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Duplicity

2009 Film starring Clive Owen and Julia Roberts

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"Let's Face It; You Don't Trust Me Either"

  • Apr 13, 2009
  • by
Rating:
-2

If it seems like Julia Roberts is working less and less these days, it's probably because she is. After joining the "$20 million" club Roberts decided she was making enough money to slow down her work schedule and spend more time with her family. The bad news about this is that we see her in less films. The good news is without many movies to make she now has time to carefully read all the scripts she wants and pick the right ones to sign on for. Surely this was the case when she decided to make "Duplicity," which I can only imagine read better then it actually plays out on screen. The movie revolves around Roberts character named Claire Senwick, who is an ex CIA-agent. The movie also revolves around Ray Koval (Clive Owen), who is an ex-M-19. These two are supposed to be partners in a crime that involves two corporate cosmetics companies.

The mission is to steal information from one company and give it to another. And these companies don't mess around; when Ray lets the CEO of one of the companies know that the rival company is making a new shampoo the CEO asks "shampoo or cream? You have no idea how many times people confuse the two." This should be fairly easy, but seeing that our star players once had a one-night stand that resulted in bad following day...well, the two aren't exactly on good terms with each other. Flashbacks will tell us why. Or maybe they won't. This movie was written and directed by Tony Gilroy, who's debut film was "Michael Clayton" in 2007. That movie was a complicated puzzle of a film, but it wasn't so complicated that someone couldn't figure out what was going on if they simply paid attention.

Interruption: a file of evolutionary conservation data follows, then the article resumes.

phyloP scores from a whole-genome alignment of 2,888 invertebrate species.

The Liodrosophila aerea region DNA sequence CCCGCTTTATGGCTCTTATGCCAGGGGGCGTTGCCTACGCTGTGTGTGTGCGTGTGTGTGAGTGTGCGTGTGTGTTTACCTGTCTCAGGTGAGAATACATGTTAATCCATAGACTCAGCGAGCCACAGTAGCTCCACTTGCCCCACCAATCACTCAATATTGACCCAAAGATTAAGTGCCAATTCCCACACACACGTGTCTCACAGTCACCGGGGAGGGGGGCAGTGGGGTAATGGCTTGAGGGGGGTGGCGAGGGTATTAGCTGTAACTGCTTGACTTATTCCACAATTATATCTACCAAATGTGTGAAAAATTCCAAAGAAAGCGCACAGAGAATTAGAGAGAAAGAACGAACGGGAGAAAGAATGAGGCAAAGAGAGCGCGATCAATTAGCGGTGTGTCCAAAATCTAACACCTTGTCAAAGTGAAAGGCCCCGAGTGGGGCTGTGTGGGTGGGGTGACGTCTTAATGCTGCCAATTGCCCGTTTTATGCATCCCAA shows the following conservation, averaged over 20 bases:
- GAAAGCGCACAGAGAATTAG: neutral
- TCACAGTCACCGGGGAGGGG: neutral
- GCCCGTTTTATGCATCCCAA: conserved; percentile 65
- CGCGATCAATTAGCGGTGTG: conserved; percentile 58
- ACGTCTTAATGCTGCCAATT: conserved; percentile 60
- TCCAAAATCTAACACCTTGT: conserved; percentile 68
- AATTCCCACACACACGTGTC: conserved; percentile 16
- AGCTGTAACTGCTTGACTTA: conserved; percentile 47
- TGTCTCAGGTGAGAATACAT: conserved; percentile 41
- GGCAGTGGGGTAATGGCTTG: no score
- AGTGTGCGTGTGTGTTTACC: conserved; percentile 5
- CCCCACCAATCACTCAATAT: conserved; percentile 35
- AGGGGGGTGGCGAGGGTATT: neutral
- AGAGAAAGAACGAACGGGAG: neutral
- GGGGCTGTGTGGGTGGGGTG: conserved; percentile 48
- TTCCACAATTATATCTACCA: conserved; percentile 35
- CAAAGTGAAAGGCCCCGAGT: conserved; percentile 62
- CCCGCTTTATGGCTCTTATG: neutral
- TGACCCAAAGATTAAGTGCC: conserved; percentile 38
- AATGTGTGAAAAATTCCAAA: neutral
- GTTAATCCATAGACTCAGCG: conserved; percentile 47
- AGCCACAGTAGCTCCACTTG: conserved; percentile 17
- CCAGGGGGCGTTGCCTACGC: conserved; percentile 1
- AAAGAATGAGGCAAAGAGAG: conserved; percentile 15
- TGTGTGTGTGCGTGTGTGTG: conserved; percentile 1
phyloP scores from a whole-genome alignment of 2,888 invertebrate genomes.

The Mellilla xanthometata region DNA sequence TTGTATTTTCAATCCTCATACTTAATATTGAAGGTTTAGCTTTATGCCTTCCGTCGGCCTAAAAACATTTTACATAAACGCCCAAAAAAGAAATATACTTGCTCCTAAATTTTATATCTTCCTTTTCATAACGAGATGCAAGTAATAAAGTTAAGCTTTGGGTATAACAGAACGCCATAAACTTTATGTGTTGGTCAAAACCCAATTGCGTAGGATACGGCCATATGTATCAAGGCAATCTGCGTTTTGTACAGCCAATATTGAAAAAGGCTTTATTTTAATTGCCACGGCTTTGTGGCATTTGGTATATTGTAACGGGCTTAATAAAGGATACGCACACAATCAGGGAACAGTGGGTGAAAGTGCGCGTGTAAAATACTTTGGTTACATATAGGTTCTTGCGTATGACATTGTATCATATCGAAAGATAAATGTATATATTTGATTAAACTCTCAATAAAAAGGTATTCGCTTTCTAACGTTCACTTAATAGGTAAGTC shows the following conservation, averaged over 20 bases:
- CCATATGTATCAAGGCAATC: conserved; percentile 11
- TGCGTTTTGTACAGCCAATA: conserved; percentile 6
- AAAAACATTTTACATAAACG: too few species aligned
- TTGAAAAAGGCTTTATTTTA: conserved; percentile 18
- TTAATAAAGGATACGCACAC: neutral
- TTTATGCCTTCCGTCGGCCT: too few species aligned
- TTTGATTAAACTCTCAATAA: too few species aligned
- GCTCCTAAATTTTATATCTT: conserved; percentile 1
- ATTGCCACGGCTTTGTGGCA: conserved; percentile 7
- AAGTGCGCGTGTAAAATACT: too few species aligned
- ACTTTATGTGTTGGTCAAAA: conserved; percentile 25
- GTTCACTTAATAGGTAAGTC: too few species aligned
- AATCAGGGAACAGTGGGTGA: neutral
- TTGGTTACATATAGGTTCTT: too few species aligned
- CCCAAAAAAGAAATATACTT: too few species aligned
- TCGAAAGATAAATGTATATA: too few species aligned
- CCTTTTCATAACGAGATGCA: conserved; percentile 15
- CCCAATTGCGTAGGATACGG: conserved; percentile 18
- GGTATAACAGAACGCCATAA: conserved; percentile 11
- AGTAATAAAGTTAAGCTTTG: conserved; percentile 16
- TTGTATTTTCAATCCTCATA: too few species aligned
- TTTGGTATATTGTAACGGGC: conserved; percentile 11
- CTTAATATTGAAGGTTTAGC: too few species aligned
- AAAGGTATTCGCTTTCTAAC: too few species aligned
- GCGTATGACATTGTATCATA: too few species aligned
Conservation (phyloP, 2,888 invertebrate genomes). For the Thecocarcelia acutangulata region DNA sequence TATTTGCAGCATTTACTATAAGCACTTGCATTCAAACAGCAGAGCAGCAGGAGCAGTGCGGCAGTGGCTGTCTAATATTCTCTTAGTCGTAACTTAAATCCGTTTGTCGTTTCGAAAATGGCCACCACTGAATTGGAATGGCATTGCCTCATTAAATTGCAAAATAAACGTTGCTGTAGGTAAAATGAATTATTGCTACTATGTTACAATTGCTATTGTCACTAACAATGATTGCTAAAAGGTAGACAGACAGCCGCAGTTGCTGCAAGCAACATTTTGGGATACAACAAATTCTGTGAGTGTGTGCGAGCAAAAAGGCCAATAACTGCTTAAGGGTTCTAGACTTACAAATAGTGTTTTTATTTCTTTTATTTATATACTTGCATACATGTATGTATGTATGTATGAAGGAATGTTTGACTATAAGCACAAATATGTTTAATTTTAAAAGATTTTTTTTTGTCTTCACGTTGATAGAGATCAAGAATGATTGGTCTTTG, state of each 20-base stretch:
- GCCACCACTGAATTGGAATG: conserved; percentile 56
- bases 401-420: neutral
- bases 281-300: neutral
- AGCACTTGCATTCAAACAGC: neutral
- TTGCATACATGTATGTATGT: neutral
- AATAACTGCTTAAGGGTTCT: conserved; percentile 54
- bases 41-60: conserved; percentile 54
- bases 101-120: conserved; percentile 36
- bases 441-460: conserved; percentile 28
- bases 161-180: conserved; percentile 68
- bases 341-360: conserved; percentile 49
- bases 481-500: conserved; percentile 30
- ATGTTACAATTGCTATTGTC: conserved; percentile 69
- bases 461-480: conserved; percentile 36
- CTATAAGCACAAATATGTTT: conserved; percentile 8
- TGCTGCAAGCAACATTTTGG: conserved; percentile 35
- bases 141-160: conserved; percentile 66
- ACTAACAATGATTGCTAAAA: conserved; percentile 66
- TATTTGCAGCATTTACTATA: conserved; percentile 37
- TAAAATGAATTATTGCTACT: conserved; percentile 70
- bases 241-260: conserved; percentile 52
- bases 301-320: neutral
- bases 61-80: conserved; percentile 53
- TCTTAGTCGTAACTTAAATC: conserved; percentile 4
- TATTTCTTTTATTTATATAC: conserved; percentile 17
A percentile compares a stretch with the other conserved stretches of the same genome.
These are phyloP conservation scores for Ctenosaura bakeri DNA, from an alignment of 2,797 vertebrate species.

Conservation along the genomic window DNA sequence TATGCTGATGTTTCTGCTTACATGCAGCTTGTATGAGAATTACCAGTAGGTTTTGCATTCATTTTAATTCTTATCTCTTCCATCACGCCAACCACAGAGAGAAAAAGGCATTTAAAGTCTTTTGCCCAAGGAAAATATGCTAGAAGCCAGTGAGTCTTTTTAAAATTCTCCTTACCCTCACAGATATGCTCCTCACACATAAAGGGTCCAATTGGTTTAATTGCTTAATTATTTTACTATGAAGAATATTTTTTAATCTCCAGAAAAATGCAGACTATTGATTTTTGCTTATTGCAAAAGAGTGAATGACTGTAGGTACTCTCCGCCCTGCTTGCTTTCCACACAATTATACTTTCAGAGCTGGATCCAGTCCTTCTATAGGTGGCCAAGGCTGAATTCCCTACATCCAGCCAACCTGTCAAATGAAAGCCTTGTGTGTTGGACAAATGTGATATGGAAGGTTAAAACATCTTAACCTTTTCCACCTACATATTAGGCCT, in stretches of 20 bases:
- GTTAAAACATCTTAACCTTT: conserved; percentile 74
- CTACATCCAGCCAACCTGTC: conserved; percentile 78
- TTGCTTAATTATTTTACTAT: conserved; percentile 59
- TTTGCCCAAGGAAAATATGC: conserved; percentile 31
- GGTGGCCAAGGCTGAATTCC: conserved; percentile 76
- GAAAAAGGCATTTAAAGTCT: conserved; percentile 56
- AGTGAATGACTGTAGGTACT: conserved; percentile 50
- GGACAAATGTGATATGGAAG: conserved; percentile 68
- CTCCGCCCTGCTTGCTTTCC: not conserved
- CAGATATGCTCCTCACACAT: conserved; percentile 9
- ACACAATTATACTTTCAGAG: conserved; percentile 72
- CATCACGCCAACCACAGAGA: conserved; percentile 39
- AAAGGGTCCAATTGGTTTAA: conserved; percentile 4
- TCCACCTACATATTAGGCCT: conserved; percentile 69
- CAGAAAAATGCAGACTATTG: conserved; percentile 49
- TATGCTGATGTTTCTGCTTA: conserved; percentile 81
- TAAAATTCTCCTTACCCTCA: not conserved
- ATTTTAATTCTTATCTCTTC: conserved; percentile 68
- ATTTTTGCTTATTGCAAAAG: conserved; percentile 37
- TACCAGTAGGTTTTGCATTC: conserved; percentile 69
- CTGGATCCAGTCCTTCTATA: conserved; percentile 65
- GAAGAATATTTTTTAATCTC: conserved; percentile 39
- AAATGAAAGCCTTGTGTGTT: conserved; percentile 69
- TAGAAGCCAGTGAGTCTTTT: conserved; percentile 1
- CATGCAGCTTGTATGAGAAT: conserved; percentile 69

The movie also packed an emotional punch with it's involving characters, and as a result the film garnered seven Academy Award nominations. I don't expect "Duplicity" to do the same. This film is a comedy, and a convoluted one at that. Gilroy uses the same flashback and split screen stuff he used in his previous film, but here it feels much more sloppy than effective. Since this is supposed to be a fun romp it's difficult to get involved in this complicated form of storytelling. We can't even laugh as much as we want to because we're too busy trying to figure out who's betraying who. Well, betraying, screwing, humping, and pumping. And yet, for all the confusion the film is still a tad predictable in the sense that whenever something comes up you automatically know it's not what it seems.

The question is what it is. But we don't care. We don't care because this is shampoo, and most people could care less about this sort of thing. We don't care because the movie gives us too many things to think about and not enough stuff to life. And we don't care because our leads are unlikable. Their constant distrust of each other becomes more annoying then sexy, and the flashbacks that make them likable take way too long to pan out. I think Gilroy made this film because he wanted to make a movie that would be more fun to make then the last time around. Now that he's had his free paycheck I would like to recommend he get back on his typewriter and write a screenplay that will really blow us away next time.